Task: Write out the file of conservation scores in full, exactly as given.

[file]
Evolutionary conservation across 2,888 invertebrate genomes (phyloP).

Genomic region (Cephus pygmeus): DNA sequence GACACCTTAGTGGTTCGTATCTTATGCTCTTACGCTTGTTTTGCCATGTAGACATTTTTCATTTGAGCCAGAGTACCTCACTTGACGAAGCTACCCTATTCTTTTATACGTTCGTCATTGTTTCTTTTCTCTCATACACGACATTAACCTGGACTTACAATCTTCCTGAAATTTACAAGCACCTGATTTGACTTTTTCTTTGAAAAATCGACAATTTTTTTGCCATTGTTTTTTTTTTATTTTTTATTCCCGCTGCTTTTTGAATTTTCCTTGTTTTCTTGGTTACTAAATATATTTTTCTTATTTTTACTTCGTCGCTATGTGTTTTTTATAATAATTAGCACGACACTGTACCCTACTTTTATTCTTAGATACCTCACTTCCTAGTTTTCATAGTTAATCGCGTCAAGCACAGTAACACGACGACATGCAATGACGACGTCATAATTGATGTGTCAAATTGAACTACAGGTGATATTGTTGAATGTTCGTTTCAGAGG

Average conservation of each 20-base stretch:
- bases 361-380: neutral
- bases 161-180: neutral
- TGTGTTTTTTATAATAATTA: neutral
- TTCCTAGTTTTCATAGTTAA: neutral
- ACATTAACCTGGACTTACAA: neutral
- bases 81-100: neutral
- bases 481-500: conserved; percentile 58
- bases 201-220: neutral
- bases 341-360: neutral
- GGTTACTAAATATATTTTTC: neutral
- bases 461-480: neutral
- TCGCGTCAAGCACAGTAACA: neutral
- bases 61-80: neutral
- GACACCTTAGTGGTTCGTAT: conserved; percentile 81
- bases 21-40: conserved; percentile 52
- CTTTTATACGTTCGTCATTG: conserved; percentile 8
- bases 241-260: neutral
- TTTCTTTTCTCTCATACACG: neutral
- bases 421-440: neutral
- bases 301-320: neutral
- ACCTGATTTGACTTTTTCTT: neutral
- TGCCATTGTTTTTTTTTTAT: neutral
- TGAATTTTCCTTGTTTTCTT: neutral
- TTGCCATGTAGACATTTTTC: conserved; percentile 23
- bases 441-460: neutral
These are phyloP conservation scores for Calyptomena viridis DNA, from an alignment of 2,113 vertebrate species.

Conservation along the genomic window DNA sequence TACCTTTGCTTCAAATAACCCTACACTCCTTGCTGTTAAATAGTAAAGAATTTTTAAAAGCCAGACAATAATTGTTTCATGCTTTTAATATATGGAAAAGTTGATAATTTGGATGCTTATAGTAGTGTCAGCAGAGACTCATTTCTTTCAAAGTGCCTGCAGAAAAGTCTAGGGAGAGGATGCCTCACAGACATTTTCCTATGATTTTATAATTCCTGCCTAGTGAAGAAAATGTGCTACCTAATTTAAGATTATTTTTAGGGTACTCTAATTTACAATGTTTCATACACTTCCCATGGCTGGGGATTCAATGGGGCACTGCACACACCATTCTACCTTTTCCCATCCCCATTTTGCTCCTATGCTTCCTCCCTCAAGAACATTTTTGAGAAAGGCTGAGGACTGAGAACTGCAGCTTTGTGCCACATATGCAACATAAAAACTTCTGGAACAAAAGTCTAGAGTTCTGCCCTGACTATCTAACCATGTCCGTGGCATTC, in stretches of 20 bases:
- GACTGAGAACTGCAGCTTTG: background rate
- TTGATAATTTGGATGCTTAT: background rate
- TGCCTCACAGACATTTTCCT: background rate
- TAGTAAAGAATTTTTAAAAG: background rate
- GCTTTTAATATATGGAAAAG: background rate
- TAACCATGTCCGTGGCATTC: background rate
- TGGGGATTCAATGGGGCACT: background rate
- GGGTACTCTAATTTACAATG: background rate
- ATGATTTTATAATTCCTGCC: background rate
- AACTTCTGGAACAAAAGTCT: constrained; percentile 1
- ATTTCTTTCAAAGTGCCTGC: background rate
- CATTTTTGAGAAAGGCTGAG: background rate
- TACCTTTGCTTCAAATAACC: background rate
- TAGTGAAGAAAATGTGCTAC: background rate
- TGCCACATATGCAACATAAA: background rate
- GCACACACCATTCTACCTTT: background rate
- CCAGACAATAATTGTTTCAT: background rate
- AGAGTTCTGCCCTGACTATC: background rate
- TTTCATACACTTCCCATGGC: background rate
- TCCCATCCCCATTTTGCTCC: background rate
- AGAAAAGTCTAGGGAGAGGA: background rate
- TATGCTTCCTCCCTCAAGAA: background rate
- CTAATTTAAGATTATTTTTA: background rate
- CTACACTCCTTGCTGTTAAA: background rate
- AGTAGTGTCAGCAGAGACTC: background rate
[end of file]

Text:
Evolutionary conservation across 2,888 invertebrate genomes (phyloP).

Genomic region (Cephus pygmeus): DNA sequence GACACCTTAGTGGTTCGTATCTTATGCTCTTACGCTTGTTTTGCCATGTAGACATTTTTCATTTGAGCCAGAGTACCTCACTTGACGAAGCTACCCTATTCTTTTATACGTTCGTCATTGTTTCTTTTCTCTCATACACGACATTAACCTGGACTTACAATCTTCCTGAAATTTACAAGCACCTGATTTGACTTTTTCTTTGAAAAATCGACAATTTTTTTGCCATTGTTTTTTTTTTATTTTTTATTCCCGCTGCTTTTTGAATTTTCCTTGTTTTCTTGGTTACTAAATATATTTTTCTTATTTTTACTTCGTCGCTATGTGTTTTTTATAATAATTAGCACGACACTGTACCCTACTTTTATTCTTAGATACCTCACTTCCTAGTTTTCATAGTTAATCGCGTCAAGCACAGTAACACGACGACATGCAATGACGACGTCATAATTGATGTGTCAAATTGAACTACAGGTGATATTGTTGAATGTTCGTTTCAGAGG

Average conservation of each 20-base stretch:
- bases 361-380: neutral
- bases 161-180: neutral
- TGTGTTTTTTATAATAATTA: neutral
- TTCCTAGTTTTCATAGTTAA: neutral
- ACATTAACCTGGACTTACAA: neutral
- bases 81-100: neutral
- bases 481-500: conserved; percentile 58
- bases 201-220: neutral
- bases 341-360: neutral
- GGTTACTAAATATATTTTTC: neutral
- bases 461-480: neutral
- TCGCGTCAAGCACAGTAACA: neutral
- bases 61-80: neutral
- GACACCTTAGTGGTTCGTAT: conserved; percentile 81
- bases 21-40: conserved; percentile 52
- CTTTTATACGTTCGTCATTG: conserved; percentile 8
- bases 241-260: neutral
- TTTCTTTTCTCTCATACACG: neutral
- bases 421-440: neutral
- bases 301-320: neutral
- ACCTGATTTGACTTTTTCTT: neutral
- TGCCATTGTTTTTTTTTTAT: neutral
- TGAATTTTCCTTGTTTTCTT: neutral
- TTGCCATGTAGACATTTTTC: conserved; percentile 23
- bases 441-460: neutral
These are phyloP conservation scores for Calyptomena viridis DNA, from an alignment of 2,113 vertebrate species.

Conservation along the genomic window DNA sequence TACCTTTGCTTCAAATAACCCTACACTCCTTGCTGTTAAATAGTAAAGAATTTTTAAAAGCCAGACAATAATTGTTTCATGCTTTTAATATATGGAAAAGTTGATAATTTGGATGCTTATAGTAGTGTCAGCAGAGACTCATTTCTTTCAAAGTGCCTGCAGAAAAGTCTAGGGAGAGGATGCCTCACAGACATTTTCCTATGATTTTATAATTCCTGCCTAGTGAAGAAAATGTGCTACCTAATTTAAGATTATTTTTAGGGTACTCTAATTTACAATGTTTCATACACTTCCCATGGCTGGGGATTCAATGGGGCACTGCACACACCATTCTACCTTTTCCCATCCCCATTTTGCTCCTATGCTTCCTCCCTCAAGAACATTTTTGAGAAAGGCTGAGGACTGAGAACTGCAGCTTTGTGCCACATATGCAACATAAAAACTTCTGGAACAAAAGTCTAGAGTTCTGCCCTGACTATCTAACCATGTCCGTGGCATTC, in stretches of 20 bases:
- GACTGAGAACTGCAGCTTTG: background rate
- TTGATAATTTGGATGCTTAT: background rate
- TGCCTCACAGACATTTTCCT: background rate
- TAGTAAAGAATTTTTAAAAG: background rate
- GCTTTTAATATATGGAAAAG: background rate
- TAACCATGTCCGTGGCATTC: background rate
- TGGGGATTCAATGGGGCACT: background rate
- GGGTACTCTAATTTACAATG: background rate
- ATGATTTTATAATTCCTGCC: background rate
- AACTTCTGGAACAAAAGTCT: constrained; percentile 1
- ATTTCTTTCAAAGTGCCTGC: background rate
- CATTTTTGAGAAAGGCTGAG: background rate
- TACCTTTGCTTCAAATAACC: background rate
- TAGTGAAGAAAATGTGCTAC: background rate
- TGCCACATATGCAACATAAA: background rate
- GCACACACCATTCTACCTTT: background rate
- CCAGACAATAATTGTTTCAT: background rate
- AGAGTTCTGCCCTGACTATC: background rate
- TTTCATACACTTCCCATGGC: background rate
- TCCCATCCCCATTTTGCTCC: background rate
- AGAAAAGTCTAGGGAGAGGA: background rate
- TATGCTTCCTCCCTCAAGAA: background rate
- CTAATTTAAGATTATTTTTA: background rate
- CTACACTCCTTGCTGTTAAA: background rate
- AGTAGTGTCAGCAGAGACTC: background rate